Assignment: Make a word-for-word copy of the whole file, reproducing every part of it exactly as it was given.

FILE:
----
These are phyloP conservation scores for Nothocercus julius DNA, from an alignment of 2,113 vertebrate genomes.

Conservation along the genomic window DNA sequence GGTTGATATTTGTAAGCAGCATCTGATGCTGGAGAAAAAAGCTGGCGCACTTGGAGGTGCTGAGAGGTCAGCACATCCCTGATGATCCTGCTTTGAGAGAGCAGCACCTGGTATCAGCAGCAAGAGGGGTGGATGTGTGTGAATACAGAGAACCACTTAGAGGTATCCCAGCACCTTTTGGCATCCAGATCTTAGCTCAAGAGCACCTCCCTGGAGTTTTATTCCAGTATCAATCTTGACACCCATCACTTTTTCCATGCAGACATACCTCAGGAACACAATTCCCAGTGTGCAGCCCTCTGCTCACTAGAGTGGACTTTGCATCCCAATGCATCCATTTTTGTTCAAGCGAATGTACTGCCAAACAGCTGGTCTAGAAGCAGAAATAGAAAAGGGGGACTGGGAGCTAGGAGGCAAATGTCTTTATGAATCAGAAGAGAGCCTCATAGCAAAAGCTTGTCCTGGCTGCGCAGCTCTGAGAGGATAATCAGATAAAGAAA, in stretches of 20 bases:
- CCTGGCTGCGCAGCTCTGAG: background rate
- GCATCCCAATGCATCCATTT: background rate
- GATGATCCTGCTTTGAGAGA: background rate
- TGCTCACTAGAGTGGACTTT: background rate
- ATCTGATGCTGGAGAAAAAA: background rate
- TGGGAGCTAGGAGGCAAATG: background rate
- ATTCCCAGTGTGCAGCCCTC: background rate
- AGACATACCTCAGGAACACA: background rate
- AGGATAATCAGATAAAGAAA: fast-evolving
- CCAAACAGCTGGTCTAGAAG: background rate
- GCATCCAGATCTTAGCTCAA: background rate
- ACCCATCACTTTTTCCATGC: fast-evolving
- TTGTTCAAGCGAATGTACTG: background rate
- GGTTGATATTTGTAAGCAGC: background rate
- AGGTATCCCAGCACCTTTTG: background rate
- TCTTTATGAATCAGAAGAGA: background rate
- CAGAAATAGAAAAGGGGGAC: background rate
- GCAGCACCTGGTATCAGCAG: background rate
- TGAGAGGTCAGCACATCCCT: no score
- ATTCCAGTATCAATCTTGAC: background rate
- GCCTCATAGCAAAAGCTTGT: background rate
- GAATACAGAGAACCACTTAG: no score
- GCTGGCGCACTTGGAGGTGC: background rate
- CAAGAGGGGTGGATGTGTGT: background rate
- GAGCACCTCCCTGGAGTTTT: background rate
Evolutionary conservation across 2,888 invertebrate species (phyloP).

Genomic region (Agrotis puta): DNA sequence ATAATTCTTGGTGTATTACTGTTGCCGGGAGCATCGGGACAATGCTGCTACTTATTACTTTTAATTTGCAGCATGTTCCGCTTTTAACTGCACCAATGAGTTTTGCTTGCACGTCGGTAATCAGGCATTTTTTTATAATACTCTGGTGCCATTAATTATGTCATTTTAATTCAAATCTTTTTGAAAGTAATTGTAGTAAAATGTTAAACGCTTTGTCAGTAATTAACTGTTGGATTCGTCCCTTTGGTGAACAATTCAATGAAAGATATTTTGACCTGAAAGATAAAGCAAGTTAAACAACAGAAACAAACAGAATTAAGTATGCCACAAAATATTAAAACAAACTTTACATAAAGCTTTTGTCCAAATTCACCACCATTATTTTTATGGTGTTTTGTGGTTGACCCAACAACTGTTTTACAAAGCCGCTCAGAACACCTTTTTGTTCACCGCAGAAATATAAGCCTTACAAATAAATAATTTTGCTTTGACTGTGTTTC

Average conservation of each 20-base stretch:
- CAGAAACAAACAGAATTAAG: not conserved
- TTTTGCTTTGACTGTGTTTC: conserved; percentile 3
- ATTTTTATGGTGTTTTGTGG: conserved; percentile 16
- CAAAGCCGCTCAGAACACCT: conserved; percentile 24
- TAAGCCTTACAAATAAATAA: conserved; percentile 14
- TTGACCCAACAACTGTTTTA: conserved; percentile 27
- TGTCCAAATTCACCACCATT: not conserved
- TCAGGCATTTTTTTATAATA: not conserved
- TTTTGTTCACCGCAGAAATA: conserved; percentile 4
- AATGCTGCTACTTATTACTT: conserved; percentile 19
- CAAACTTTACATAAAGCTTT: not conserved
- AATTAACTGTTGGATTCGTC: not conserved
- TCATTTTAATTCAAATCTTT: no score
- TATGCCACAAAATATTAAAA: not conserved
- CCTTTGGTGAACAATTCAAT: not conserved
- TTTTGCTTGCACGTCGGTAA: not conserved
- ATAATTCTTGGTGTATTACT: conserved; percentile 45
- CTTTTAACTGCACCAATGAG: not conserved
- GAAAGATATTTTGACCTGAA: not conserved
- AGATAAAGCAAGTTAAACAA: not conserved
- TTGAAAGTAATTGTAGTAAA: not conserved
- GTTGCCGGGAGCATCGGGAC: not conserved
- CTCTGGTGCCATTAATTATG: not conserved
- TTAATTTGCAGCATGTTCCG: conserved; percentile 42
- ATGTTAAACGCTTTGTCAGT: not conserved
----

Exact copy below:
These are phyloP conservation scores for Nothocercus julius DNA, from an alignment of 2,113 vertebrate genomes.

Conservation along the genomic window DNA sequence GGTTGATATTTGTAAGCAGCATCTGATGCTGGAGAAAAAAGCTGGCGCACTTGGAGGTGCTGAGAGGTCAGCACATCCCTGATGATCCTGCTTTGAGAGAGCAGCACCTGGTATCAGCAGCAAGAGGGGTGGATGTGTGTGAATACAGAGAACCACTTAGAGGTATCCCAGCACCTTTTGGCATCCAGATCTTAGCTCAAGAGCACCTCCCTGGAGTTTTATTCCAGTATCAATCTTGACACCCATCACTTTTTCCATGCAGACATACCTCAGGAACACAATTCCCAGTGTGCAGCCCTCTGCTCACTAGAGTGGACTTTGCATCCCAATGCATCCATTTTTGTTCAAGCGAATGTACTGCCAAACAGCTGGTCTAGAAGCAGAAATAGAAAAGGGGGACTGGGAGCTAGGAGGCAAATGTCTTTATGAATCAGAAGAGAGCCTCATAGCAAAAGCTTGTCCTGGCTGCGCAGCTCTGAGAGGATAATCAGATAAAGAAA, in stretches of 20 bases:
- CCTGGCTGCGCAGCTCTGAG: background rate
- GCATCCCAATGCATCCATTT: background rate
- GATGATCCTGCTTTGAGAGA: background rate
- TGCTCACTAGAGTGGACTTT: background rate
- ATCTGATGCTGGAGAAAAAA: background rate
- TGGGAGCTAGGAGGCAAATG: background rate
- ATTCCCAGTGTGCAGCCCTC: background rate
- AGACATACCTCAGGAACACA: background rate
- AGGATAATCAGATAAAGAAA: fast-evolving
- CCAAACAGCTGGTCTAGAAG: background rate
- GCATCCAGATCTTAGCTCAA: background rate
- ACCCATCACTTTTTCCATGC: fast-evolving
- TTGTTCAAGCGAATGTACTG: background rate
- GGTTGATATTTGTAAGCAGC: background rate
- AGGTATCCCAGCACCTTTTG: background rate
- TCTTTATGAATCAGAAGAGA: background rate
- CAGAAATAGAAAAGGGGGAC: background rate
- GCAGCACCTGGTATCAGCAG: background rate
- TGAGAGGTCAGCACATCCCT: no score
- ATTCCAGTATCAATCTTGAC: background rate
- GCCTCATAGCAAAAGCTTGT: background rate
- GAATACAGAGAACCACTTAG: no score
- GCTGGCGCACTTGGAGGTGC: background rate
- CAAGAGGGGTGGATGTGTGT: background rate
- GAGCACCTCCCTGGAGTTTT: background rate
Evolutionary conservation across 2,888 invertebrate species (phyloP).

Genomic region (Agrotis puta): DNA sequence ATAATTCTTGGTGTATTACTGTTGCCGGGAGCATCGGGACAATGCTGCTACTTATTACTTTTAATTTGCAGCATGTTCCGCTTTTAACTGCACCAATGAGTTTTGCTTGCACGTCGGTAATCAGGCATTTTTTTATAATACTCTGGTGCCATTAATTATGTCATTTTAATTCAAATCTTTTTGAAAGTAATTGTAGTAAAATGTTAAACGCTTTGTCAGTAATTAACTGTTGGATTCGTCCCTTTGGTGAACAATTCAATGAAAGATATTTTGACCTGAAAGATAAAGCAAGTTAAACAACAGAAACAAACAGAATTAAGTATGCCACAAAATATTAAAACAAACTTTACATAAAGCTTTTGTCCAAATTCACCACCATTATTTTTATGGTGTTTTGTGGTTGACCCAACAACTGTTTTACAAAGCCGCTCAGAACACCTTTTTGTTCACCGCAGAAATATAAGCCTTACAAATAAATAATTTTGCTTTGACTGTGTTTC

Average conservation of each 20-base stretch:
- CAGAAACAAACAGAATTAAG: not conserved
- TTTTGCTTTGACTGTGTTTC: conserved; percentile 3
- ATTTTTATGGTGTTTTGTGG: conserved; percentile 16
- CAAAGCCGCTCAGAACACCT: conserved; percentile 24
- TAAGCCTTACAAATAAATAA: conserved; percentile 14
- TTGACCCAACAACTGTTTTA: conserved; percentile 27
- TGTCCAAATTCACCACCATT: not conserved
- TCAGGCATTTTTTTATAATA: not conserved
- TTTTGTTCACCGCAGAAATA: conserved; percentile 4
- AATGCTGCTACTTATTACTT: conserved; percentile 19
- CAAACTTTACATAAAGCTTT: not conserved
- AATTAACTGTTGGATTCGTC: not conserved
- TCATTTTAATTCAAATCTTT: no score
- TATGCCACAAAATATTAAAA: not conserved
- CCTTTGGTGAACAATTCAAT: not conserved
- TTTTGCTTGCACGTCGGTAA: not conserved
- ATAATTCTTGGTGTATTACT: conserved; percentile 45
- CTTTTAACTGCACCAATGAG: not conserved
- GAAAGATATTTTGACCTGAA: not conserved
- AGATAAAGCAAGTTAAACAA: not conserved
- TTGAAAGTAATTGTAGTAAA: not conserved
- GTTGCCGGGAGCATCGGGAC: not conserved
- CTCTGGTGCCATTAATTATG: not conserved
- TTAATTTGCAGCATGTTCCG: conserved; percentile 42
- ATGTTAAACGCTTTGTCAGT: not conserved